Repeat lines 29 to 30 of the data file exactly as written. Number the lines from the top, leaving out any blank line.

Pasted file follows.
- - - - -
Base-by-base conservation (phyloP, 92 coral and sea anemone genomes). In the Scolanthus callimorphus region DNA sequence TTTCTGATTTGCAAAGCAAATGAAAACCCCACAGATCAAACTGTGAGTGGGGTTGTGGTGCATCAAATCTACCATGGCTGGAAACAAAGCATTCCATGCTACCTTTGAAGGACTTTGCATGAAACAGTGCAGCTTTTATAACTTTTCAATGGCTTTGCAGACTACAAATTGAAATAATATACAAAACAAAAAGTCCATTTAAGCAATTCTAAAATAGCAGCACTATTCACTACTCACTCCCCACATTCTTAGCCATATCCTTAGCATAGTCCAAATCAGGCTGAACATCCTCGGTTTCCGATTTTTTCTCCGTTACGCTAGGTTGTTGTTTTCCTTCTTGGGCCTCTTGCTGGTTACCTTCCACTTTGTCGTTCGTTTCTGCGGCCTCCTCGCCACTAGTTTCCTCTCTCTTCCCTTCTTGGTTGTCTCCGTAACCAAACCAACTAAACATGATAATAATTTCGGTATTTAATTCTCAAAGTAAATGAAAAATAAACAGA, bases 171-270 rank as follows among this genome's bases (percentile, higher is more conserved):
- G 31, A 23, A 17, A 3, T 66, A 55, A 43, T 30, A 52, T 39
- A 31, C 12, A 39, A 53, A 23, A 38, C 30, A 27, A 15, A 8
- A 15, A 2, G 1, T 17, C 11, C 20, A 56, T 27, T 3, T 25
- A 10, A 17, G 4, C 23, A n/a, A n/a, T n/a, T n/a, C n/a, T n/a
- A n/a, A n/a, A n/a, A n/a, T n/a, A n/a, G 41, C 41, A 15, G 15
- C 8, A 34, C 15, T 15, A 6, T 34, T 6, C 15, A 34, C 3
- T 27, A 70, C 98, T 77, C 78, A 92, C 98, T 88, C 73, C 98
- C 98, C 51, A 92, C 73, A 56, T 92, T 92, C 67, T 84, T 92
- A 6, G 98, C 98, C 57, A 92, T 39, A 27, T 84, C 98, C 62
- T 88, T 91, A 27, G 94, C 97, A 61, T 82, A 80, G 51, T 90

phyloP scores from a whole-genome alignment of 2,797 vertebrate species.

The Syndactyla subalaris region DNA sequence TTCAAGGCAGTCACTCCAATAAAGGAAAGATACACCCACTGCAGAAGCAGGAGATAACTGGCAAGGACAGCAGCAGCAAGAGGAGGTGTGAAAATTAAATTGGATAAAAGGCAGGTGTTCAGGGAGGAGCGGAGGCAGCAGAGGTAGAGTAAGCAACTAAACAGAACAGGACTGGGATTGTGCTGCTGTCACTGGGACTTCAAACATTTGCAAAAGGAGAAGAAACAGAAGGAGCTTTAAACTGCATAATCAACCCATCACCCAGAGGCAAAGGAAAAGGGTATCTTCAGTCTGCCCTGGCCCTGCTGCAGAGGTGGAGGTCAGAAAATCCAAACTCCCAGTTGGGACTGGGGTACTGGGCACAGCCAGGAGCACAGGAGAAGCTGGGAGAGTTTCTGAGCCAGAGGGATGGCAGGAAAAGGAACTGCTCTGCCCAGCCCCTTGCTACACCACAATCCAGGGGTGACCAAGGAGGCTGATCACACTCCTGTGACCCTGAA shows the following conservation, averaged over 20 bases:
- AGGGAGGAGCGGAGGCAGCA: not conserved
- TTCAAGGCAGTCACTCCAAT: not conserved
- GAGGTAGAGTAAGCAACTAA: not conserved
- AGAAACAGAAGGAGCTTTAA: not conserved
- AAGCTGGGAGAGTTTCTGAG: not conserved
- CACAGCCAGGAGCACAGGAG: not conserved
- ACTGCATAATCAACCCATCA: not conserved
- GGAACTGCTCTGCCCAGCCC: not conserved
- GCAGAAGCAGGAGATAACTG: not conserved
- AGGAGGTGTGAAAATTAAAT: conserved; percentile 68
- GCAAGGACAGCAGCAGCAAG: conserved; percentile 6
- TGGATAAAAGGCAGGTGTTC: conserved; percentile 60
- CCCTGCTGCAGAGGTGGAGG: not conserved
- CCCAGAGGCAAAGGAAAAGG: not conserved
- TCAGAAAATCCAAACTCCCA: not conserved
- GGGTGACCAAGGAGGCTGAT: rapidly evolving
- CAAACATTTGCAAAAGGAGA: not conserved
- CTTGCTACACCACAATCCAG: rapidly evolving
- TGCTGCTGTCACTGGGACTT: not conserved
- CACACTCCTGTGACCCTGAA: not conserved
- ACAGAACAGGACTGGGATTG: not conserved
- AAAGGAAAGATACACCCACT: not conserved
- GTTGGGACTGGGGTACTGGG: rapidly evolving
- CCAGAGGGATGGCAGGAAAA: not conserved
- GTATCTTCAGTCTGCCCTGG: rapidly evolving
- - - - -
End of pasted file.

- GGGTGACCAAGGAGGCTGAT: rapidly evolving
- CAAACATTTGCAAAAGGAGA: not conserved